April 12, 2010
Reservation property rights will reduce povertyTom Flanagan, author and U of C political science professor, will discuss the need for Aboriginal Canadians to embrace private property rights in order to raise their standard of living and reduce poverty on reserves, during a Fraser Institute policy briefing on Thursday, April 15.
Flanagan, a Fraser Institute senior fellow, will be joined by C.T. (Manny) Jules, a former chief of the Kamloops Indian Band and chief commissioner of the First Nations Tax Commission.
Canada's Aboriginal people are the least prosperous demographic group in the country. In life expectancy, income, unemployment, welfare dependency, educational attainment, and quality of housing, the pattern is the same; Aboriginal people trail other Canadians.
"What we're suggesting will increase the quantity and quality of reserve housing, thereby helping to alleviate the chronic housing shortage that exists on almost all Canadian reserves," said Flanagan, who is in the middle of a cross Canadian tour promoting his book, Beyond the Indian Act: Restoring Aboriginal Property Rights. "It will also allow First Nations to engage in large scale economic development that will create jobs and raise living standards on reserve."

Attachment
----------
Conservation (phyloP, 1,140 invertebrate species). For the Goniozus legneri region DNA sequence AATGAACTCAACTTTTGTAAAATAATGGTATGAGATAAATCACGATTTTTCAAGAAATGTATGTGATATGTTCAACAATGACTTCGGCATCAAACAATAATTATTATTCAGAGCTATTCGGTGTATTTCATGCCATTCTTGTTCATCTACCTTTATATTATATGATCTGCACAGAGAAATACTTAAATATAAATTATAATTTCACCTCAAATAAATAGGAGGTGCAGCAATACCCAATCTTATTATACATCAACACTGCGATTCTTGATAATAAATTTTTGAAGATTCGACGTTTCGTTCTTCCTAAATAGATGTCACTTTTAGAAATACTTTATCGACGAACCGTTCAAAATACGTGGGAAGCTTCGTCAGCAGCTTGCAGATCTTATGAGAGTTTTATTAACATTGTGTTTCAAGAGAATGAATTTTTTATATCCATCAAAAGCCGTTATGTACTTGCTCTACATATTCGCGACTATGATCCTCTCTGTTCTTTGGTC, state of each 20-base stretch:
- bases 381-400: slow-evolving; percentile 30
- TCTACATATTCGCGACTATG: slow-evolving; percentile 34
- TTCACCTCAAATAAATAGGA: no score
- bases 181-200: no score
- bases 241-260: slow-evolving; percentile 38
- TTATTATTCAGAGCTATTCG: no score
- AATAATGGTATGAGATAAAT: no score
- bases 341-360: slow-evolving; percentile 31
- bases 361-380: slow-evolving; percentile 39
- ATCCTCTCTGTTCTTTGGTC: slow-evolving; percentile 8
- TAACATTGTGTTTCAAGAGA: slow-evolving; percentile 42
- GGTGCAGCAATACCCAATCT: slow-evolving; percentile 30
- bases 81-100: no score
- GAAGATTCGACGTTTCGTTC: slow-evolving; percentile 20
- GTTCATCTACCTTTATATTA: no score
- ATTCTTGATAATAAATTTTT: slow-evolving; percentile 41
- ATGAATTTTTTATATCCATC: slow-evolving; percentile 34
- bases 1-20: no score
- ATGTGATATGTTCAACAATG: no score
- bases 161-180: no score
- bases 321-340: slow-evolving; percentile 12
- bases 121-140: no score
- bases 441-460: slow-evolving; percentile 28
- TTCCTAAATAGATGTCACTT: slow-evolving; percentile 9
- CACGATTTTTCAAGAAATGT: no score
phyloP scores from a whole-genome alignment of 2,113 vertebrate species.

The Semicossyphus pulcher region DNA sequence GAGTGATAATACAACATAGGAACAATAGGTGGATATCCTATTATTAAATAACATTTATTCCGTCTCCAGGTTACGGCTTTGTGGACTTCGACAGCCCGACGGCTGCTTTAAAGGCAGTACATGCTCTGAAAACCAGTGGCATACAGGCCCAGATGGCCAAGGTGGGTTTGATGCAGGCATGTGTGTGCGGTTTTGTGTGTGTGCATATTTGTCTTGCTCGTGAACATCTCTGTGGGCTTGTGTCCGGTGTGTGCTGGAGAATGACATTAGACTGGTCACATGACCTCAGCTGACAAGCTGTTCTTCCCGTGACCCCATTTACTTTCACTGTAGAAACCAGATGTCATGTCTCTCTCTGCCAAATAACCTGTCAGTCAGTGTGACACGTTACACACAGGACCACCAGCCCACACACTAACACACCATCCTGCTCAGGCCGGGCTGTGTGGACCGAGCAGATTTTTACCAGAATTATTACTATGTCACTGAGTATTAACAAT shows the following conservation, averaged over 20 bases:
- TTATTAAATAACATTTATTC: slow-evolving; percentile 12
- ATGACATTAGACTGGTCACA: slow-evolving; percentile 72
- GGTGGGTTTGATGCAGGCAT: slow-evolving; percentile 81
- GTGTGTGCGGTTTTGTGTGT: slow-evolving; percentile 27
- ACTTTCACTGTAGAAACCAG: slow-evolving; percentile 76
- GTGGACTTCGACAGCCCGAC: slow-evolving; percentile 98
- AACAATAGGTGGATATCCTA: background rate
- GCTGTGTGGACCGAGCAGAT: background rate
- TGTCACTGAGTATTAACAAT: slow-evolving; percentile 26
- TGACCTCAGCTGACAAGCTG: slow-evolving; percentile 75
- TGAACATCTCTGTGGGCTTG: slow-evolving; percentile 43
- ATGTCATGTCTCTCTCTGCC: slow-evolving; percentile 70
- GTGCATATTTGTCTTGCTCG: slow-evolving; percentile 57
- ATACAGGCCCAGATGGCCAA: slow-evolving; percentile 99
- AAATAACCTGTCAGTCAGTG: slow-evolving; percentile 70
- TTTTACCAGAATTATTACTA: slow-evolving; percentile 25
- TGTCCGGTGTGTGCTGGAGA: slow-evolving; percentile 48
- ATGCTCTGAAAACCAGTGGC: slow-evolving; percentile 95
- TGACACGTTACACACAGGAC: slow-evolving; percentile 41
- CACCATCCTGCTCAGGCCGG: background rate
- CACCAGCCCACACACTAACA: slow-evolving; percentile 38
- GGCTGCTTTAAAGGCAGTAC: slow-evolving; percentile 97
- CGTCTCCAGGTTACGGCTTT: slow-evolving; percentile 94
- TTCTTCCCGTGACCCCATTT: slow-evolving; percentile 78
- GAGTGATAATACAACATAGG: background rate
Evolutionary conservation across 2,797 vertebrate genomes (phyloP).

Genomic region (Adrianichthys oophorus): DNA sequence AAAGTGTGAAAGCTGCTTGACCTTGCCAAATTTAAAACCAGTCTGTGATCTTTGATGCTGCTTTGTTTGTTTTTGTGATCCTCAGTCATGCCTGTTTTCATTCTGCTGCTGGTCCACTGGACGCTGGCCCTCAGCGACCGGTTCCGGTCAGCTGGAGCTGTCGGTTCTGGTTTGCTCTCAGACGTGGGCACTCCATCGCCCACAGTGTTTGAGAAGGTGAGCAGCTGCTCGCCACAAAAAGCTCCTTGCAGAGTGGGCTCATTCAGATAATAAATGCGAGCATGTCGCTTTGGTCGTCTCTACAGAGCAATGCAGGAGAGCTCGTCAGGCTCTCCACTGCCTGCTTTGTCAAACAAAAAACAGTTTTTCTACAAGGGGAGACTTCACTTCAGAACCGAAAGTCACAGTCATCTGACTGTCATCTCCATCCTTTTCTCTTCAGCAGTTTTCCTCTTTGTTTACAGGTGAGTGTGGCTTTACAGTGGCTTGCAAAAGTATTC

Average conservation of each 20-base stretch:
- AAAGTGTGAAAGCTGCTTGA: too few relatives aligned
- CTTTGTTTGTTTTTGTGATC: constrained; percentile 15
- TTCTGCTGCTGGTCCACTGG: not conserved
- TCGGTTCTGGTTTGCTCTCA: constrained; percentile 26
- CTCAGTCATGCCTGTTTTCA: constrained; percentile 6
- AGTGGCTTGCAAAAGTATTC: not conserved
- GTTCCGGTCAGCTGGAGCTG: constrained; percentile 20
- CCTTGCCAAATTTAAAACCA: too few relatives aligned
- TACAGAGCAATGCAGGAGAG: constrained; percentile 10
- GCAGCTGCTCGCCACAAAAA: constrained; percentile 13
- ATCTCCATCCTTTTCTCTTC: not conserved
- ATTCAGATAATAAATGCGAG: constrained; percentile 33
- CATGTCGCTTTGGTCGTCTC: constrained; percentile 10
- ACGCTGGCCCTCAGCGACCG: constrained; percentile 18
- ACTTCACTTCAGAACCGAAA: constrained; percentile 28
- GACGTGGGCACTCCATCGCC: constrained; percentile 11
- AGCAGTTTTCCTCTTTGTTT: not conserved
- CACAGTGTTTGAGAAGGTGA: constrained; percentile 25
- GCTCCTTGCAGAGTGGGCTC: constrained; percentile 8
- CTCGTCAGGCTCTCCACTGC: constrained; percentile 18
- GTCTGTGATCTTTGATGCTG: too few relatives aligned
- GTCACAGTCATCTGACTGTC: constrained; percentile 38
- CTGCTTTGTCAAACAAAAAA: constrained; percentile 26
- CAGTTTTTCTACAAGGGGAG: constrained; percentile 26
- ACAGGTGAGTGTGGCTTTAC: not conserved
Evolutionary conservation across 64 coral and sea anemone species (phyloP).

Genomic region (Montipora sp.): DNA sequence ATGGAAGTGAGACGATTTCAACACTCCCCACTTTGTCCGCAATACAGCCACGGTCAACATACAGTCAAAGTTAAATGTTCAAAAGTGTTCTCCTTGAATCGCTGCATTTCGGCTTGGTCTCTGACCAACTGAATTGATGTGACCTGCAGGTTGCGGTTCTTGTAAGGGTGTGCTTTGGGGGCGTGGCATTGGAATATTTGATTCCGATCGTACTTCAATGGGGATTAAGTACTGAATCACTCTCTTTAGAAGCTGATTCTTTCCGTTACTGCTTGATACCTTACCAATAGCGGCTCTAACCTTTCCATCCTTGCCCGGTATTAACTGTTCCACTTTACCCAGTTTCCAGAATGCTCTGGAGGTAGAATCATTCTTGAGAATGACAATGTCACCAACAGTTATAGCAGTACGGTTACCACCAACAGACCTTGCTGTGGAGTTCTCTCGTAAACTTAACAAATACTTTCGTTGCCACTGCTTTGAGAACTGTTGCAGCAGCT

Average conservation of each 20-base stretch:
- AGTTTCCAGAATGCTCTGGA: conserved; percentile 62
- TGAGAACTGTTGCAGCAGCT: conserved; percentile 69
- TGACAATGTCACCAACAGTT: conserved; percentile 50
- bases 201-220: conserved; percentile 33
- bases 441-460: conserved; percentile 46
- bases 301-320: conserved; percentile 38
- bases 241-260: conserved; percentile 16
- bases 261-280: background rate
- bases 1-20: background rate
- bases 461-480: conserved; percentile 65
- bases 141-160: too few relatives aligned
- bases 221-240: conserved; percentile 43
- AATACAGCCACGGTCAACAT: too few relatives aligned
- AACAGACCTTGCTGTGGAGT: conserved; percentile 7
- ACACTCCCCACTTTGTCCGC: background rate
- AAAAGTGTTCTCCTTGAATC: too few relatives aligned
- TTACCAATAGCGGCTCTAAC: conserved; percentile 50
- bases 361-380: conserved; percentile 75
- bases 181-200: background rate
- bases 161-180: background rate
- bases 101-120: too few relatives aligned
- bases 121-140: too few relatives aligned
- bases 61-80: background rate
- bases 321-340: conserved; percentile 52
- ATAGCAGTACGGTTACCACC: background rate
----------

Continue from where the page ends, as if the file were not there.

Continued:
According to both Flanagan and Jules, Aboriginals are potentially wealthy landlords, with land reserves totaling 6.5 million acres. Transferring ownership of these lands to Aboriginals could be a critical step towards raising their standard of living. But standing in the way is Canada's Indian Act, which prevents Aboriginals from unlocking the potential value of their reserve lands either as communities or as individuals.
"Private property rights have been suggested before, but always in a form that would break up the reserves and destroy tribal government," said Flanagan. "This is the first proposal that works with, rather than against, the concept of First Nations' self-government."
All are invited to attend this event. The event takes place at the Calgary Chamber of Commerce (100, 6 Ave. S.W.) from 11:45 a.m. to 1:30 p.m. on Thursday, April 15. Visit http://ow.ly/1w4Ed for information and to register.
Student tickets are $30 (includes lunch)—students must register via email to firstname.lastname@example.org. Staff, faculty and the Calgary community can order their tickets ($45) online.